Thank you for your email. We [at the DfE] have recently started a 14-week ‘alpha’ development phase of the Teacher Vacancy Service project, and our focus is very much on user testing at the moment. We are hoping to engage again with vacancy suppliers shortly.

I would be delighted to hear from those involved in the ‘alpha’ testing phase at present so we can see how the DfE’s efforts match up against those of TeachVac and other suppliers such as the TES and eteach?

We know the DfE set aside a budget of £300,000 last autumn for some of this work. As TeachVac is free to schools and teachers, anything the DfE is going to do isn’t going to hurt our direct profits, as TeachVac makes its money in other ways. Whether it hurts other suppliers of vacancies will depend upon the model the DfE is proposing to use.

If it is a portal to redirect schools and applicants to suppliers and other job boards it probably won’t be public money well spent. If it is a foray from the DfE into the type of service TeachVac offers for free, then it will be interesting to see how the DfE’s ideas match up with what already exists. If the DfE is intending to drive down the cost of recruiting then it will certainly have an impact on those that charge for marketing teaching vacancies? They can argue the case as to whether or not it is good use of public money.

Either way, from the Fast Track scheme of nearly 20 years ago, through the School Recruitment Service of nearly a decade ago, to the National Teaching Service, abandoned late last year, schemes derived by civil servants don’t seem to have had a great success rate when they try to intervene in the labour market for teachers.

Nevertheless, as TeachVac www.teachvac.co.uk has demonstrated, there is a need for a service that is free to schools and teachers and also provides high quality data for those that want to understand the current labour market.

If the DfE version does not interact with independent sector schools, the private providers such as TeachVac, the TES and others will continue to have the edge over the DfE by offering a wider range of information about vacancies all in one place.

This week has seen a significant move forward in understanding the need for real-time vacancy information for the teaching profession. The DfE should now explain what they are proposing.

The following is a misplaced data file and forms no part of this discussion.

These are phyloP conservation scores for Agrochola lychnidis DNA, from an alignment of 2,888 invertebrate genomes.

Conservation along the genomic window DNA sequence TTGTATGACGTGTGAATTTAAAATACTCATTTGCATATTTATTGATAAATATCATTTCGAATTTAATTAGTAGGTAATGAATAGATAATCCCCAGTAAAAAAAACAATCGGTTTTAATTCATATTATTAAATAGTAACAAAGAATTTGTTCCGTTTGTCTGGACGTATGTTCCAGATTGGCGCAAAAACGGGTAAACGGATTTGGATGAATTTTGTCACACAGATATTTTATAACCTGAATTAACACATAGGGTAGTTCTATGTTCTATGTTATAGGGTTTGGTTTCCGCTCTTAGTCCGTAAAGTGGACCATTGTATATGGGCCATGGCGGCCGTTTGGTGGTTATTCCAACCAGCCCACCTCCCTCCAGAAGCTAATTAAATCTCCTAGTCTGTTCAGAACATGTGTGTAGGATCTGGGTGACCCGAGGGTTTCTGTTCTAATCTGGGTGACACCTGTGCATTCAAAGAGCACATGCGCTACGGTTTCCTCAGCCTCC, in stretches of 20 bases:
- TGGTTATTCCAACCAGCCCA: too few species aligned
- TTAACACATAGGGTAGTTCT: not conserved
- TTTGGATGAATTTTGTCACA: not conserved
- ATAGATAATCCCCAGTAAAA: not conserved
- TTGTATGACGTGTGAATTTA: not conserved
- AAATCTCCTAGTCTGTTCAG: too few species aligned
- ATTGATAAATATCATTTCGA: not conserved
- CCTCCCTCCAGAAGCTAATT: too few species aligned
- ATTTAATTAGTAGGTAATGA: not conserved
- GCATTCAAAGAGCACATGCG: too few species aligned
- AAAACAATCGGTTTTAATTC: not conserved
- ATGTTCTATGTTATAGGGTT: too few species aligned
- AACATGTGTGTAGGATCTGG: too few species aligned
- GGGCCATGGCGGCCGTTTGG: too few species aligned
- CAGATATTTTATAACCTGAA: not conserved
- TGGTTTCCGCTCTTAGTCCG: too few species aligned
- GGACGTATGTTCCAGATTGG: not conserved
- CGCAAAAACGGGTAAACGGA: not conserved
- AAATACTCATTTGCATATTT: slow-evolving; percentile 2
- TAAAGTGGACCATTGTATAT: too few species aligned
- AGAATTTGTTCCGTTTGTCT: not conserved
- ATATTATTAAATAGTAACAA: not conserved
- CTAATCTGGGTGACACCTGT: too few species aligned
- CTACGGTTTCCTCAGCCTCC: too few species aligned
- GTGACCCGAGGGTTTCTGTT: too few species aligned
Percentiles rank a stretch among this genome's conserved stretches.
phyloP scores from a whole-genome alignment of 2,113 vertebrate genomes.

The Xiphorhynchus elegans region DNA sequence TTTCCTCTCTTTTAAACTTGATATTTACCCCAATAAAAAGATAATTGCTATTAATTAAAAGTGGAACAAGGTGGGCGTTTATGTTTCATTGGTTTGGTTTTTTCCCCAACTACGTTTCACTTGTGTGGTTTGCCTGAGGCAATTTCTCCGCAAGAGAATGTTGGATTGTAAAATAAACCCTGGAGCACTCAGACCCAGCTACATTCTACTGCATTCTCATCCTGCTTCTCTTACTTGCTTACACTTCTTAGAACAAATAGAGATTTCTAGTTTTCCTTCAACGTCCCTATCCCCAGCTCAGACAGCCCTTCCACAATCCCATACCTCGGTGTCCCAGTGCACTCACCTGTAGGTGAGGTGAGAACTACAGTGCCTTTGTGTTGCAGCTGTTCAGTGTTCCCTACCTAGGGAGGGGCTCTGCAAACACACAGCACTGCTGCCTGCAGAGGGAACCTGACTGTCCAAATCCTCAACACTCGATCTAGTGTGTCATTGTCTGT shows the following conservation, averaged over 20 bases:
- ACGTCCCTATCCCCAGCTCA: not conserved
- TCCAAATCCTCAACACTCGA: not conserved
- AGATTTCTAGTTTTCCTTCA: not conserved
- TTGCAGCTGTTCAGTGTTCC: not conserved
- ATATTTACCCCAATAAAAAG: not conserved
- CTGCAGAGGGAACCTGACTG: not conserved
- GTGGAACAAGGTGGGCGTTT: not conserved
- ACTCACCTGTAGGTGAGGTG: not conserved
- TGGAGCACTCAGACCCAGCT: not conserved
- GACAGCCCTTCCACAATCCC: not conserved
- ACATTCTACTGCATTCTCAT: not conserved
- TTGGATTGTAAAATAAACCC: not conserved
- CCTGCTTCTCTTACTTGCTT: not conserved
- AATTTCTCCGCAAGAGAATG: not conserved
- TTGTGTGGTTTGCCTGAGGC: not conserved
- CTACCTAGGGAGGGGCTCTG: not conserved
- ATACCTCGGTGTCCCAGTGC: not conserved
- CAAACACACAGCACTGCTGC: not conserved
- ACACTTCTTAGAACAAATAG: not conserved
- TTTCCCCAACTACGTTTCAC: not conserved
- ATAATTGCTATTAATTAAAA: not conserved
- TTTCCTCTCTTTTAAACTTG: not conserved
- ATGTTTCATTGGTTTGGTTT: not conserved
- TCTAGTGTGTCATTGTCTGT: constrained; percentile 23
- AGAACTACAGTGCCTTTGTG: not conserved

TeachVac continues to grow

As many readers of this blog know, I am chair of the company that operates TeachVac – the National Vacancy Service for Schools and Teachers. Once seen by some as a concept that wouldn’t survive, TeachVac is now starting its fourth cycle of free, unpaid, recruitment advertising for teaching posts. Covering teaching vacancies across the whole of England, with plans to expand further in the autumn, TeachVac www.teachvac.co.uk offers a free service to both schools and applicants looking for a teaching post and has doubled in size yet again over the last twelve months.

In addition to handling vacancies for individual schools, TeachVac also handles organisations placing multiple vacancies at the same time and has special arrangements for both dioceses and MATs that help those with decentralised recruitment policies track what is happening in their schools.

With coverage of all 151 local authority areas in England, TeachVac includes vacancies in both state-funded schools of all descriptions as well as private schools and from the start of 2017, state funded-primary schools throughout the whole of England. TeachVac is now the largest site for teaching vacancies in England and, of course is free to both schools posting vacancies as well as those seeking a teaching post.

Vacancies are shown to registered job seekers at one of three different levels, classroom teacher; promoted post and leadership positions. Job seekers may specify either a geographical area based a radius of a postcode or a specific local authority area for the larger rural counties. New matches are sent to candidates every day and allow the potential applicant to decide whether to apply for the vacancy. TeachVac makes it possible to track how many applicants are interested in each vacancy.

Over the course of a year, new entrants to the profession can see something of the frequency of vacancies in the subject they are preparing to teach and the location where they wish to teach. This also applies to teachers overseas wishing to return to England to teach and, indeed, any teacher considering either a change of school or a promotion. TeachVac regularly receives visits from those located in over 100 countries around the world each year.

With its wealth of real-time data, TeachVac monitors the recruitment round as it is taking place. This, along with saving money for schools was the reason for creating TeachVac in the first place.

TeachVac is also uniquely placed to match numbers in training with vacancies across the recruitment cycle providing early warnings of shortages both in specific subjects or geographical areas so that schools can make the necessary adjustments to their recruitment campaigns. As hinted in previous posts, although 2017 was not the worst recruitment round of recent years, 2018 is shaping up to be a real challenge for many schools.

If you want to recruit a teacher, find a new teaching post or understand what is actually happening the teacher recruitment marketplace then visit www.teachvac.co.uk  – the National Vacancy Service for Schools and Teachers.